Council of Canadians supporter Marilyn Belak (right) and Ken and Arlene Boon (left-to-right) at a camp at Rocky Mountain Fort on the Peace River opposing the Site C dam, January 25, 2016.
Waterways in Canada were once legally considered navigable if a canoe could float in them.
In 2012, the Harper government gutted the Navigable Waters Protection Act – literally taking the word “water” out of the title of the legislation – and the Trudeau government has not yet taken substantive action to reverse that damage.
In a letter to the editor published in the Vancouver Sun this past December, Mike Kroecher writes, “Five canoes left Bear Flats on a Site C protest paddle to Taylor on the morning of Sept. 17. At the Rocky Mountain Fort site, we came ashore for lunch. Within minutes, we were confronted by some RCMP members. The senior officer, a sergeant, stated that we were in violation of a B.C. Supreme Court injunction, as we had entered a restricted area. He then curtly stated that we had five minutes to be gone or we would be arrested. After a somewhat heated but civil exchange between the sergeant and myself, the sergeant stated: ‘End of conversation.'”
Kroecher continues, “We paddled a kilometre downstream when again the police appeared on shore. At this point, we were handed copies of the injunction and told we were still in the restricted area and had to leave. We pointed out however, that according to the map we were ‘outside’ of the restriction. The police responded: ‘The map is wrong.’ The map was not wrong, but the police definitely were. It appears that our group was targeted by the RCMP. We met several campers on Eagle Island, which is within the “restricted” area. They had not been asked to leave by the Mounties.”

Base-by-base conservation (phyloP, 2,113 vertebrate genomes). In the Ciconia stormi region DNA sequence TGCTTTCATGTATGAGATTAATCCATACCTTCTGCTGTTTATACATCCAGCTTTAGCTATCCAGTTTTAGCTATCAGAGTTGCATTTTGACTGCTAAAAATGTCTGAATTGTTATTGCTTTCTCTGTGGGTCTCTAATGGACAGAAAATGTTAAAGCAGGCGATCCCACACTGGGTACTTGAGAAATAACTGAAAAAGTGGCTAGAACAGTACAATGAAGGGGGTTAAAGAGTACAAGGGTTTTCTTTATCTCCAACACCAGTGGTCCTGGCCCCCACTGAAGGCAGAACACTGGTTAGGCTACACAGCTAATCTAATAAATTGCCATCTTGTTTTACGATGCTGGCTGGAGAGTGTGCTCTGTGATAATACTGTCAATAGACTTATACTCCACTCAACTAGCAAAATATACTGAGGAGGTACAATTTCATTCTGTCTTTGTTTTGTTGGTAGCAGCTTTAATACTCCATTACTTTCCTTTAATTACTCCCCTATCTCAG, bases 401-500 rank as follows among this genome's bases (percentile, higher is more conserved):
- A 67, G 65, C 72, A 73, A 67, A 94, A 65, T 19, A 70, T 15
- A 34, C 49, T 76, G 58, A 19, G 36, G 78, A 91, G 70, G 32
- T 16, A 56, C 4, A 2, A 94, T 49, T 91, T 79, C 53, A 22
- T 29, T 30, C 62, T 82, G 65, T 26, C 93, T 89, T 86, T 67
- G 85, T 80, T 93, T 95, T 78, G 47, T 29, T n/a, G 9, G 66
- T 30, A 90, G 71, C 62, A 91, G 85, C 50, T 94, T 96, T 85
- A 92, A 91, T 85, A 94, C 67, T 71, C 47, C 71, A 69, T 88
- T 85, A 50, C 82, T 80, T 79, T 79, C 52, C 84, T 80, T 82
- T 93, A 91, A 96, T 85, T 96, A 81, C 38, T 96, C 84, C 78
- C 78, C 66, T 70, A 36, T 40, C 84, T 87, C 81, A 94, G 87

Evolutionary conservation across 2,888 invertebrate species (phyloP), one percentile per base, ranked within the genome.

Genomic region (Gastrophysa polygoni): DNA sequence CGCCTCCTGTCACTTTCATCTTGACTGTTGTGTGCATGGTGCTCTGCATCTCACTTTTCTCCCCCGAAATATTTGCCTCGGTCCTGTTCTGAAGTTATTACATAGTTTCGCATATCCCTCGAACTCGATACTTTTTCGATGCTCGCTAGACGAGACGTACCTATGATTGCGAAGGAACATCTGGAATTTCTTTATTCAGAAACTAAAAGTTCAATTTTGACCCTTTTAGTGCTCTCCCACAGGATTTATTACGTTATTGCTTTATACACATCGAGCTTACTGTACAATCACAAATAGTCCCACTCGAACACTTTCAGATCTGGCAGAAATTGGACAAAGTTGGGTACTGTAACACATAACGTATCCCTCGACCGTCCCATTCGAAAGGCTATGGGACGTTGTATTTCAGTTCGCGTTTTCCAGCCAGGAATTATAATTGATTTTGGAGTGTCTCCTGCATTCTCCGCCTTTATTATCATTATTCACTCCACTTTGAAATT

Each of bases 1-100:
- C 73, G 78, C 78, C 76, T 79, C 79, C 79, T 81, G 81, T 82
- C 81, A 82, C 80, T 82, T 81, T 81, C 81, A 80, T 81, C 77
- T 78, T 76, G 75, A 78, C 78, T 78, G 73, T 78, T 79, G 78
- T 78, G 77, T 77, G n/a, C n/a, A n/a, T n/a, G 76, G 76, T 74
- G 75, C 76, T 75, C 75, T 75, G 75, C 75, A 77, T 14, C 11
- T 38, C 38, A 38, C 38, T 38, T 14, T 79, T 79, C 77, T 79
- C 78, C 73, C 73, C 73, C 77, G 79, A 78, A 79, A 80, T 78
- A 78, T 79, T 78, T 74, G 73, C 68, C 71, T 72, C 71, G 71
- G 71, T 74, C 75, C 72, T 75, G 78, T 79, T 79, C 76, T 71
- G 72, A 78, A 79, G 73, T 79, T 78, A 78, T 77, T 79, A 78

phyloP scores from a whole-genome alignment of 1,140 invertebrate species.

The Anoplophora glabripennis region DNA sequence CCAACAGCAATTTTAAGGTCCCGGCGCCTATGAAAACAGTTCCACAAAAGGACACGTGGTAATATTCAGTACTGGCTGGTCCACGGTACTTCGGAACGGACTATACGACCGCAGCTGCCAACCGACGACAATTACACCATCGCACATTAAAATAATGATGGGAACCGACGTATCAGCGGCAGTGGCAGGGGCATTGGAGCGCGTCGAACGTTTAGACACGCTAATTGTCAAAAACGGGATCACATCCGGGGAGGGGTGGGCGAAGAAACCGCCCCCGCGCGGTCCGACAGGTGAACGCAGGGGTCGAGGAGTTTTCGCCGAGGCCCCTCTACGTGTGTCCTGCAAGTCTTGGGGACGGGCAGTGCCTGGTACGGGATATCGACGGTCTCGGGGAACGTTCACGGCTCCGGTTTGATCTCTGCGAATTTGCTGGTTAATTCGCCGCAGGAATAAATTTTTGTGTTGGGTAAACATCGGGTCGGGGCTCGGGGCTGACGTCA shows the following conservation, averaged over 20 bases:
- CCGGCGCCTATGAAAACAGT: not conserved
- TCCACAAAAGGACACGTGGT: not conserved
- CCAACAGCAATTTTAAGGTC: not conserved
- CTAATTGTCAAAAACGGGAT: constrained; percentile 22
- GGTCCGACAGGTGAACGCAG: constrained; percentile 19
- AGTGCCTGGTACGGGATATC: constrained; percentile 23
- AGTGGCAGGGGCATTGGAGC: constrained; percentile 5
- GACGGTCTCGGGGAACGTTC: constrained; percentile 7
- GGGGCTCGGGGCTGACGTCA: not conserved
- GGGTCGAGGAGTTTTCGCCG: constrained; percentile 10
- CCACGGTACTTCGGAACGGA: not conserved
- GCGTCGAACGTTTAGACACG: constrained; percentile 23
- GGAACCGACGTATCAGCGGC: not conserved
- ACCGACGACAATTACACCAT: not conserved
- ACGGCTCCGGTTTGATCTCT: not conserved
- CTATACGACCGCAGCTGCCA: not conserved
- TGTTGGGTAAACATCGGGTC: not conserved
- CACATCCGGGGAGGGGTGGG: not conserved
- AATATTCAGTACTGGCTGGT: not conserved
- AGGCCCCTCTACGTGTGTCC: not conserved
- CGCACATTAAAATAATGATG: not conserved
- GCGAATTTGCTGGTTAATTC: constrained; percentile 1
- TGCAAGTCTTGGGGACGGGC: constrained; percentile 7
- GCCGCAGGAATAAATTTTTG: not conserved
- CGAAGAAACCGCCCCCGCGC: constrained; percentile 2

And he concludes, “The RCMP appear to have misconstrued our peaceful and legal paddle for something else. Did they feel the need to teach us a lesson? As paddlers, we were legally outside of the restricted zone on the second landing site. Yet we were still threatened with arrest. This experience left all of us with serious doubts about our own legal rights and freedoms.”
Under the former Navigable Waters Protection Act, a waterway was considered “navigable” if a vessel such as a canoe was able to float across it. The legislation, first passed in 1882, eventually covered the impact of bridges, booms, dams, causeways, wharves, docks, piers and other structures. In 1906, the Supreme Court of Canada adopted the “floating canoe” threshold holding that any water that was navigable and floatable was within its scope. By 2002, the Navigable Waters Protection Act was described as a “federal statute designed to protect the public’s right to navigation and marine safety in the navigable waters of Canada.”
When the Harper government gutted the Act – removing pipelines and hydro-transmission lines from its scope – and reducing the number of rivers federally protected to just 62 in the country (essentially delisting 2.25 million rivers that had previously been covered by the Act).
The Peace River (from Williston Lake to Slave Lake) is still listed under the Navigation Protection Act, but the Trudeau government issued Navigation Protection Act permits in August 2016 allowing construction on the Site C dam to proceed (despite court challenges against the dam contending it is a violation of the United Nations Declaration on the Rights of Indigenous Peoples).
The House of Commons Committee on Transport, Infrastructure and Communities will submit its recommendations on the Navigation Protection Act to the Minister of Transport very soon and the minister is expected to comment on those recommendations later this year. The Council of Canadians has called for a full and immediate restoration of federal protection for all 2.25 million rivers and 31,000 lakes, plus enhanced protections including implementing strict safeguards for waterways within the framework of the UN-recognized human right to water.
For our commentary on this issue, please click here.